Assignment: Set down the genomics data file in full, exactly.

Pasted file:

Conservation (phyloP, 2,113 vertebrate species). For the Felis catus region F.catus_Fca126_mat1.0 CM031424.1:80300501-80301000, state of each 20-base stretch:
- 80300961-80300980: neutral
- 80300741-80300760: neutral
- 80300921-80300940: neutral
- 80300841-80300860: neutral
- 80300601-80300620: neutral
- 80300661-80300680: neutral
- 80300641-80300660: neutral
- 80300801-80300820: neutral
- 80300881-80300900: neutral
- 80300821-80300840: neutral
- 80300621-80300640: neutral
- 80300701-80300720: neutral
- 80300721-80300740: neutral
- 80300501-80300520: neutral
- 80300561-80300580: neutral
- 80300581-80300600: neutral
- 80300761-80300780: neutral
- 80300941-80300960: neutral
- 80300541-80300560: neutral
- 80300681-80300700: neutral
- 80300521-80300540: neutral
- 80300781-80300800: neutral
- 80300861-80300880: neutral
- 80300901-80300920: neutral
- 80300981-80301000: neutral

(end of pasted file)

Conservation (phyloP, 2,113 vertebrate species). For the Felis catus region F.catus_Fca126_mat1.0 CM031424.1:80300501-80301000, state of each 20-base stretch:
- 80300961-80300980: neutral
- 80300741-80300760: neutral
- 80300921-80300940: neutral
- 80300841-80300860: neutral
- 80300601-80300620: neutral
- 80300661-80300680: neutral
- 80300641-80300660: neutral
- 80300801-80300820: neutral
- 80300881-80300900: neutral
- 80300821-80300840: neutral
- 80300621-80300640: neutral
- 80300701-80300720: neutral
- 80300721-80300740: neutral
- 80300501-80300520: neutral
- 80300561-80300580: neutral
- 80300581-80300600: neutral
- 80300761-80300780: neutral
- 80300941-80300960: neutral
- 80300541-80300560: neutral
- 80300681-80300700: neutral
- 80300521-80300540: neutral
- 80300781-80300800: neutral
- 80300861-80300880: neutral
- 80300901-80300920: neutral
- 80300981-80301000: neutral